Who Are Injured Workers?

Uncategorized Oct 29, 2015

Studies have estimated that approximately 50,000 annual U.S. deaths are attributable to past workplace exposure to hazardous agents.  In comparison, about 33,000 people died in traffic crashes in the United States in 2013.  While the estimate of three million serious work-related injuries each year may seem extremely high, it is undoubtedly only a fraction of the true number. Numerous studies provide documentation that many, and perhaps the majority, of work-related injuries are not recorded by employers, and that the actual number of workers injured each year is likely to be far higher than the BLS estimate.

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Poverty Can Be Closer Than You Think

Uncategorized Oct 29, 2015

Work injuries and illnesses contribute to the pressing issue of income inequality: they force working families out of the middle class and into poverty, and keep the families of lower-wage workers from entering the middle class.1 For working families already struggling to meet basic necessities and set aside some savings, a work injury to a primary wage earner can be especially devastating.1 There are also less tangible effects that are important but impossible to monetize.1 Workplace injuries can diminish self-esteem and self-confidence, increase stress between spouses, children and other family members, and strain relations with friends, colleagues and supervisors. These indirect costs can translate into tangible economic costs, including lower wages.1,[i]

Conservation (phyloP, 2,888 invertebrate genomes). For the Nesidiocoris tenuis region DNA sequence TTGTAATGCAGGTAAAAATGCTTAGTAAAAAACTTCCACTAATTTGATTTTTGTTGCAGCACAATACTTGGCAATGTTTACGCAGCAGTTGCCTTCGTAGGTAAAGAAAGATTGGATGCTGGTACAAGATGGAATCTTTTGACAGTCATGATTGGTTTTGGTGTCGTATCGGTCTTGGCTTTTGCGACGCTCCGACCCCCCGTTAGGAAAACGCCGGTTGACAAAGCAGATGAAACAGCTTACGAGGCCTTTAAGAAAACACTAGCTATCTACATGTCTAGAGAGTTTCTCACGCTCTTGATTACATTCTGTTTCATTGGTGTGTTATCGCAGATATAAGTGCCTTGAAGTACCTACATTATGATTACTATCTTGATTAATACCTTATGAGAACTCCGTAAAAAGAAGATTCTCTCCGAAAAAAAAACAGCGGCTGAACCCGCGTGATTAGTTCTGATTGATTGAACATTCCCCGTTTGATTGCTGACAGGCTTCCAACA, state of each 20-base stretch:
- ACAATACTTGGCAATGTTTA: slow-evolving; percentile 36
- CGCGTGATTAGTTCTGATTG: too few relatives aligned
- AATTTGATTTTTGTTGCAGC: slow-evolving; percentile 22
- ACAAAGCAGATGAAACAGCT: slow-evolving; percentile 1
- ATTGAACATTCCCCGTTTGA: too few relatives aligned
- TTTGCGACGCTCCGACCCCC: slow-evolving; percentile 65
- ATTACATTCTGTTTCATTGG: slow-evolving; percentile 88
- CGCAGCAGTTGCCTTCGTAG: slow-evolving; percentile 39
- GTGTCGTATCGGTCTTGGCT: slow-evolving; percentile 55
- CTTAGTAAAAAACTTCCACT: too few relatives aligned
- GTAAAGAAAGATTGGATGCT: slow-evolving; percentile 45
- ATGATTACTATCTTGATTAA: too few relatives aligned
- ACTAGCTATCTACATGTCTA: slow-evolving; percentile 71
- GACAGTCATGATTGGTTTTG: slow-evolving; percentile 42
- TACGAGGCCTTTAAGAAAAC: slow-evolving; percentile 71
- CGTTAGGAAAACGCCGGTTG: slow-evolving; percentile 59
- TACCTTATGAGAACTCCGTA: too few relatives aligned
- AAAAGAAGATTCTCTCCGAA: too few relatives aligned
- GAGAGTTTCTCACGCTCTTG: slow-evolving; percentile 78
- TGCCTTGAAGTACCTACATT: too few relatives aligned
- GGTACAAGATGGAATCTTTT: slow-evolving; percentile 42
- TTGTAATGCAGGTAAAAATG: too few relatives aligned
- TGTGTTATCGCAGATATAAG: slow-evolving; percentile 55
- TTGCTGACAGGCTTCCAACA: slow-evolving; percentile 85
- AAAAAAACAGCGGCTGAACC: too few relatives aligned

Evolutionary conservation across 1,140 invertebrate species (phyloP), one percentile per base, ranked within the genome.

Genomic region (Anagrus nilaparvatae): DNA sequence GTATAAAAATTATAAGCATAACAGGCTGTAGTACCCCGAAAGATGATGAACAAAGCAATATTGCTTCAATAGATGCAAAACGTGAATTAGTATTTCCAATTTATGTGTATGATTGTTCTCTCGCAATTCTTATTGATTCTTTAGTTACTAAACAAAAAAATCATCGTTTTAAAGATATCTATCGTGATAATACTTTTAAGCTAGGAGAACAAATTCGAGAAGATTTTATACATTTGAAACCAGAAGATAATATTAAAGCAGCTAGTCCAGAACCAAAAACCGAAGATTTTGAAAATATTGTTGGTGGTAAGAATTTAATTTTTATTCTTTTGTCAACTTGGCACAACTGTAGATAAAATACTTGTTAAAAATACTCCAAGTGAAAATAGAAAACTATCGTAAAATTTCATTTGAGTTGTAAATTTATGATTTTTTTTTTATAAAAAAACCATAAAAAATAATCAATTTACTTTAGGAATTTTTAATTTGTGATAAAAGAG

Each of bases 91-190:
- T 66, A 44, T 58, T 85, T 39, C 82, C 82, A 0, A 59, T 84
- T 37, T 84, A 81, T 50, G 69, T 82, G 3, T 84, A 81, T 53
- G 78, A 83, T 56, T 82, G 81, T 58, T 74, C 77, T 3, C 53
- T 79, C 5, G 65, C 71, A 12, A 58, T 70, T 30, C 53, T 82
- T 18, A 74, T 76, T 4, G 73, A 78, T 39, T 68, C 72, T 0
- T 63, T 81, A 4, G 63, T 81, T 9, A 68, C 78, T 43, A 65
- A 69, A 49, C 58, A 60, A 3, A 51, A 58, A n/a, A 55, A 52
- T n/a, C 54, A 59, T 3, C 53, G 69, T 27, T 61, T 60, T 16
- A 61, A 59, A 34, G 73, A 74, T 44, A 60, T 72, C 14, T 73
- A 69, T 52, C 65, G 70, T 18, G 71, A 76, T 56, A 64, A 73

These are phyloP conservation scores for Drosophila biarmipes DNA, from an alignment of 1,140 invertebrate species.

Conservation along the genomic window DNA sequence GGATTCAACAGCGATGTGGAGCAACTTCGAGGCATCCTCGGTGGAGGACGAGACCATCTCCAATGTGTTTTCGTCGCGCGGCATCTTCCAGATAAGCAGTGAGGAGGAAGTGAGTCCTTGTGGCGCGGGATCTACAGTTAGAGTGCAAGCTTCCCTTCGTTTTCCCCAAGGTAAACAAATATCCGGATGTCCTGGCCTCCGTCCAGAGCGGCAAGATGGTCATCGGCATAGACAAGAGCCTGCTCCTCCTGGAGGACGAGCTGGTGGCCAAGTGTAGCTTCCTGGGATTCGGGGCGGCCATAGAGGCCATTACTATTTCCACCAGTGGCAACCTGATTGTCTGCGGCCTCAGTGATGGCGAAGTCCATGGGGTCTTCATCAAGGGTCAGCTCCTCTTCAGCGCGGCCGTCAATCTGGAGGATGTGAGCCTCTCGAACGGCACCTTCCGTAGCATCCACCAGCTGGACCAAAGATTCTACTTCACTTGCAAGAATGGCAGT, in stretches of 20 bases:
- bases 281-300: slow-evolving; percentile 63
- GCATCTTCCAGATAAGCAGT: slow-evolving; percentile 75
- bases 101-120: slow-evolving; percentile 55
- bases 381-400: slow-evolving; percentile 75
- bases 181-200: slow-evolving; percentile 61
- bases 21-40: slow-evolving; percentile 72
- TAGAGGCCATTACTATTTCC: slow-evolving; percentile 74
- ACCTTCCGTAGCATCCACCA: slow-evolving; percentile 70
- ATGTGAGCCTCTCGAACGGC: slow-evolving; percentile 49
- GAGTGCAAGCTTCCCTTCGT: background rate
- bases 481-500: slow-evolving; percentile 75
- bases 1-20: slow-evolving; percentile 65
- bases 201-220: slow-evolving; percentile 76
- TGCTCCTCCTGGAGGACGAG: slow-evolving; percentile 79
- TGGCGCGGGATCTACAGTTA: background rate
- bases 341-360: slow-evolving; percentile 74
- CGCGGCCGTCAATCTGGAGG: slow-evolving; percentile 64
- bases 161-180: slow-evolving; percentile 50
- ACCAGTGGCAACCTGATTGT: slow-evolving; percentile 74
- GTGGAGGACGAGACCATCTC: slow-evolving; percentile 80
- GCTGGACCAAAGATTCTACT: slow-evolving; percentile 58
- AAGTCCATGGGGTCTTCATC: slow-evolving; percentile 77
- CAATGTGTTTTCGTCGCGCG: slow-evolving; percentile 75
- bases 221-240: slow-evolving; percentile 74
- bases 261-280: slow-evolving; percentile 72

In reality, the costs of workplace injury and illness are borne primarily by injured workers, their families, and taxpayer-supported safety-net programs. State legislatures and courts have made it increasingly...

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